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Topic 6.5 Nerves, Hormones and Homeostasis. 6.5.1 CNS, PNS and neurones CNS = brain and spinal cord PNS = all nerves outside the CNS – 2 categories of.

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Presentation on theme: "Topic 6.5 Nerves, Hormones and Homeostasis. 6.5.1 CNS, PNS and neurones CNS = brain and spinal cord PNS = all nerves outside the CNS – 2 categories of."— Presentation transcript:

1 Topic 6.5 Nerves, Hormones and Homeostasis

2 6.5.1 CNS, PNS and neurones CNS = brain and spinal cord PNS = all nerves outside the CNS – 2 categories of peripheral nerves: Spinal nerves - 31 pairs emerge from spinal cord Cranial nerves – 12 pairs emerge from the brain stem Neuron(e) = nerve cells which conduct electrical impulses – Sensory neuron = bring info to the CNS Sensory receptors found in our sense organs – Motor neurons = carry response info from CNS to muscles or glands

3 6.5.2 Draw and label a motor neuron Cell body contains: – nucleus – rER and sER – golgi apparatus – ribosomes – lysosomes – mitochondria (also found in the axon) action potential

4 6.5.3 Conduction of nerve impulses from receptors to effectors sensory neurons - send message from receptors to CNS PICK UP STIMULUS motor neurons – receive message from CNS to effectors (muscles or glands) RESPOND relay neurons – found in spinal cord connect sensory and motor neurons reflex arc – allows for quick reaction….brain not involved

5 6.5.4 Resting and Action Potentials resting potential – measured in millivolts, mV – when not sending an impulse – is polarized – active transport of Na + and K + in two different directions (Na + goes out of axon, K + goes into cytoplasm) – requires protein channels and ATP * 3 Na + out and 2 K + in * many – ions inside axon * net positive charge outside the axon * net negative charge inside axon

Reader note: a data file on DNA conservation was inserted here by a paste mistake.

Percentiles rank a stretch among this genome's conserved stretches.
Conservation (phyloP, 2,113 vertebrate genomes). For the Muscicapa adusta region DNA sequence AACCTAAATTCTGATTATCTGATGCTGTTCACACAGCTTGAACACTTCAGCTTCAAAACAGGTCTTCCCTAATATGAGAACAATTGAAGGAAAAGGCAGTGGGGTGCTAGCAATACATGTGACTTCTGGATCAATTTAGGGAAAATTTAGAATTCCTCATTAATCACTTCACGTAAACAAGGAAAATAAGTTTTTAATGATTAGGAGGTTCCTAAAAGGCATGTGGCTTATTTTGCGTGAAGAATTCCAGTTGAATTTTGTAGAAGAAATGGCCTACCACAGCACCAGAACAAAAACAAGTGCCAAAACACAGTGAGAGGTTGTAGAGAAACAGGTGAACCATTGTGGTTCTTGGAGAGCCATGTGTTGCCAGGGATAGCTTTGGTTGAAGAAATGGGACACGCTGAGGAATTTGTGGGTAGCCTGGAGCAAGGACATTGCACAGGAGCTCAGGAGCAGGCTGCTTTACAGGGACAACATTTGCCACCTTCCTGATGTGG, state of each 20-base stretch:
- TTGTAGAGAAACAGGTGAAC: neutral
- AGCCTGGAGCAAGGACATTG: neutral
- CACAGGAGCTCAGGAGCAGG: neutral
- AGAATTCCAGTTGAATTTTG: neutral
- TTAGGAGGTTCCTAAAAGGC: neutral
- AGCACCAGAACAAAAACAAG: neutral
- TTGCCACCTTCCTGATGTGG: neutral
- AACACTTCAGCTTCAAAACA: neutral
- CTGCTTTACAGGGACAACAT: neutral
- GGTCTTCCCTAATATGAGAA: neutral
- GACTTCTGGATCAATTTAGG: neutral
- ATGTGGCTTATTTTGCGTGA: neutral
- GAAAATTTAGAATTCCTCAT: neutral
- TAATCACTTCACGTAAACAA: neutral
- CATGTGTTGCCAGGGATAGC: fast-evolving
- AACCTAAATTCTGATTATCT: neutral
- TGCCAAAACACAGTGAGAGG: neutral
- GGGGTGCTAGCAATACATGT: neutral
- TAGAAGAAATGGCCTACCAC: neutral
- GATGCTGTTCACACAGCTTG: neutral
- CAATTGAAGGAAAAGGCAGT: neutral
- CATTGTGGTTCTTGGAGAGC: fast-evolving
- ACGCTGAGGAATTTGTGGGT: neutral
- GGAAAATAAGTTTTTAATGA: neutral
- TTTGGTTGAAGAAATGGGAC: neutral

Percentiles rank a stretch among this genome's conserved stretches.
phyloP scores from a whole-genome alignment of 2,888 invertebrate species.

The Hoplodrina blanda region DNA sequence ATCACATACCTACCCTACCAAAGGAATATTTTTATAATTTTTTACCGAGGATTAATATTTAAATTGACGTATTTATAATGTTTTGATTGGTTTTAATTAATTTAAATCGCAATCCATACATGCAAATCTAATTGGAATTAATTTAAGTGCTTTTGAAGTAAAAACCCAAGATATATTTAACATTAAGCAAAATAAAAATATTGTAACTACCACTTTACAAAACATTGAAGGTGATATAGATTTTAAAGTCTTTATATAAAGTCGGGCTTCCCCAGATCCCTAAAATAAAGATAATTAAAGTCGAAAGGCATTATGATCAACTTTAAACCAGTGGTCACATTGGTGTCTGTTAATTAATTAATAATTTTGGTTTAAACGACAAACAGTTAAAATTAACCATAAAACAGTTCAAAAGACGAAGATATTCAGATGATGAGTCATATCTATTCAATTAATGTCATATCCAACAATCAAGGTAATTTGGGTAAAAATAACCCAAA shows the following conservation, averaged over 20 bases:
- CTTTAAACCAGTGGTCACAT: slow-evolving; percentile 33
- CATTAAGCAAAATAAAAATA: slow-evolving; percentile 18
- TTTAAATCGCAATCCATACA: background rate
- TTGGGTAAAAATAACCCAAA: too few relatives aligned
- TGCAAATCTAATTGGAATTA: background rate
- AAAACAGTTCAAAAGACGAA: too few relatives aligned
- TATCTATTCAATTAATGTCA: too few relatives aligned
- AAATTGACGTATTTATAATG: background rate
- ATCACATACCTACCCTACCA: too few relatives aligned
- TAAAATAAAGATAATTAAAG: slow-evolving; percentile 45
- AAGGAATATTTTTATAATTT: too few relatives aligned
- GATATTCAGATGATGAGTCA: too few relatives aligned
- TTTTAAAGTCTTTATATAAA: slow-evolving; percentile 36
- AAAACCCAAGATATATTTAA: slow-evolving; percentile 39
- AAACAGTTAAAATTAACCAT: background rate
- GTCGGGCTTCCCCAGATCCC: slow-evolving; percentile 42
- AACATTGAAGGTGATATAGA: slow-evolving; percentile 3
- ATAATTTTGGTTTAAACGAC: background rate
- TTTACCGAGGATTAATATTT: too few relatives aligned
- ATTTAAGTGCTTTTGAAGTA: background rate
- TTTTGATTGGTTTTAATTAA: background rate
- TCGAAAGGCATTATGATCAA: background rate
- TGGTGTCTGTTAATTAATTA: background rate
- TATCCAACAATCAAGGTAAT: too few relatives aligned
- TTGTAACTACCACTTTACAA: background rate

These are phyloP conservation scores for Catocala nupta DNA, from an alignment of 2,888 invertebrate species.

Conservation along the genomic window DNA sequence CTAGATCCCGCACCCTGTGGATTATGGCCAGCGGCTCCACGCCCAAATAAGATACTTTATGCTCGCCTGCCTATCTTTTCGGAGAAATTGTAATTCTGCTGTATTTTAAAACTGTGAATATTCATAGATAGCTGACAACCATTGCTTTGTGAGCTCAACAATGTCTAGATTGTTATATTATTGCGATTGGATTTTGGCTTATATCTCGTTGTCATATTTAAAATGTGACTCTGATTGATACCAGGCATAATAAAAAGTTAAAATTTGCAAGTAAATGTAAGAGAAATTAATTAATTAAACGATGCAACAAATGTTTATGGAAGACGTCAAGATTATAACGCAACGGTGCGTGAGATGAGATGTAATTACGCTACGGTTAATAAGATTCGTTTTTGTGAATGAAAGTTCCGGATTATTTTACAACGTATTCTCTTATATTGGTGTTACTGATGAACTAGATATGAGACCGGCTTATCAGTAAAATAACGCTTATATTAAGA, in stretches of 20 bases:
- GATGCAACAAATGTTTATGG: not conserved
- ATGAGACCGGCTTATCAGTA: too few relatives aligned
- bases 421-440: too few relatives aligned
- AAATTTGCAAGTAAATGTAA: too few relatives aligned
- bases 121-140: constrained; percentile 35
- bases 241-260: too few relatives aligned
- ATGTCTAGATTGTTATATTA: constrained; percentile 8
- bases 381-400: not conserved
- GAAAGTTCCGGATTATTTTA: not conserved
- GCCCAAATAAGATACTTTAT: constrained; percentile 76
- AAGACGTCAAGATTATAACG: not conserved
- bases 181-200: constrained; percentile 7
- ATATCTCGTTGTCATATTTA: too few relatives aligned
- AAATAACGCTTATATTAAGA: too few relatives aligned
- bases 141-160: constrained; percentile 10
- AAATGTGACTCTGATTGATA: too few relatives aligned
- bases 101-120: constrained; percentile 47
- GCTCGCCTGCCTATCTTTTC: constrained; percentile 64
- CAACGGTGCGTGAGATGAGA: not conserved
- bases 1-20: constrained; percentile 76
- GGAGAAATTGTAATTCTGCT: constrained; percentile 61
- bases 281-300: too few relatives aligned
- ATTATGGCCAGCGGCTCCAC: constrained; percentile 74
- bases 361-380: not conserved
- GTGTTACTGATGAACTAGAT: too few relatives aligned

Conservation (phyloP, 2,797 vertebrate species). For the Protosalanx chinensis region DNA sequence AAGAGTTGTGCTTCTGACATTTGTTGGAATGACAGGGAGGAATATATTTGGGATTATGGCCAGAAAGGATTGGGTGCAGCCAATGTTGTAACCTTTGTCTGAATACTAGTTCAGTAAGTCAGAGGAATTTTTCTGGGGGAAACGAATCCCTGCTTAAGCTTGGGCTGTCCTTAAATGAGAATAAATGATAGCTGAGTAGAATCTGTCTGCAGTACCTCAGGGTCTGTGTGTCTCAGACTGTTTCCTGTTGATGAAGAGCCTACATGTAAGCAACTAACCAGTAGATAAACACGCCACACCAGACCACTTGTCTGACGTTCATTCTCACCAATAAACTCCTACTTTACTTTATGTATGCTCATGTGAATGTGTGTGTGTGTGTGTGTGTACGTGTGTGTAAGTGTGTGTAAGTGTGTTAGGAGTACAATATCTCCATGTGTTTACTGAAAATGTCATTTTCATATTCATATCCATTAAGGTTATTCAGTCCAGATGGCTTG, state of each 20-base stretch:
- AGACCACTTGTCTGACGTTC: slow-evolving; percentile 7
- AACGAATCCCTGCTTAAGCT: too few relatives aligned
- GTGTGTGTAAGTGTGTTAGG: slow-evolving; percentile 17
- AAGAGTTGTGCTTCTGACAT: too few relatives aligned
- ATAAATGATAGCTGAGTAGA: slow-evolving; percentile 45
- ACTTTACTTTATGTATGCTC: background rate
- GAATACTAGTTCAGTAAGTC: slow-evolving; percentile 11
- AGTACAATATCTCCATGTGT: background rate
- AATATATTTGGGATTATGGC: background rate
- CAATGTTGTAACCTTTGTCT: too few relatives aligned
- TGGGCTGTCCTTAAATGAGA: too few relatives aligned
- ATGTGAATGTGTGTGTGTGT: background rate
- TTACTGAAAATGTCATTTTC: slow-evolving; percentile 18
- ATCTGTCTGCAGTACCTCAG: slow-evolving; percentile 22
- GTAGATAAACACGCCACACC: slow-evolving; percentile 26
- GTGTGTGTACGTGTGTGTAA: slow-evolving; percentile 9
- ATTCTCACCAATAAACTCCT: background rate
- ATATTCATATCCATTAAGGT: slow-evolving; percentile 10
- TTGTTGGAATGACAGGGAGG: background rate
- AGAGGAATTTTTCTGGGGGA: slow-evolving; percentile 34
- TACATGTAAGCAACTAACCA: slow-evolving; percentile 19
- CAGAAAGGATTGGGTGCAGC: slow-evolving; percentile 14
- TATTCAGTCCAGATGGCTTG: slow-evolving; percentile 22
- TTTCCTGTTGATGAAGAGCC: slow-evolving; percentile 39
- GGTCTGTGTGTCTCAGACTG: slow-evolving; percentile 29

6 6.5.4 (cont.) action potential – resting potential sets up [ ] gradients – Na + diffuses into the axon and K + diffuses out – occurs in a small area of the axon which initiates the next area and so on down the axon – called depolarization repolarization = active transport to pump the two ions to their resting potential refractory period = time it takes for 1 neuron to send an action potential and then repolarize

7 6.5.5 Explain how a nerve impulse passes along a non-myelinated neuron average resting potential = -70 mV (outside is + compared to inside) average action potential = when value reaches +40 mV the Na + pores shut and K + pores open K + pores shut when -70 mV is restored threshold potential = -40 to -50 mV is the depolarization necessary to generate an impulse

8 6.5.6 Explain the principles of synaptic transmissions neurotransmitters are chemicals which transmit the impulse across the synapse (ex. acetylcholine, serotonin and dopamine)

9 6.5.6 (cont.) mechanisms of synaptic transmission: – Calcium ions (Ca 2+ ) diffuse into terminal buttons on end of axon – vesicles with neurotransmitters fuse with membrane of presynaptic neuron – neurotransmitters diffuse across synaptic gap and bind with receptor of post synaptic neuron – this opens sodium ion channels and initiates an action potential – neurotransmitters are degraded by enzymes – ion channels close

10 6.5.7 Endocrine system consists of glands that secrete hormones Endocrine glands are ductless Exocrine glands have ducts ex. sweat glands Secrete hormones into bloodstream Only cells with special receptors will react to the presence of the hormone = target cells Endocrine and nervous systems work together to maintain homeostasis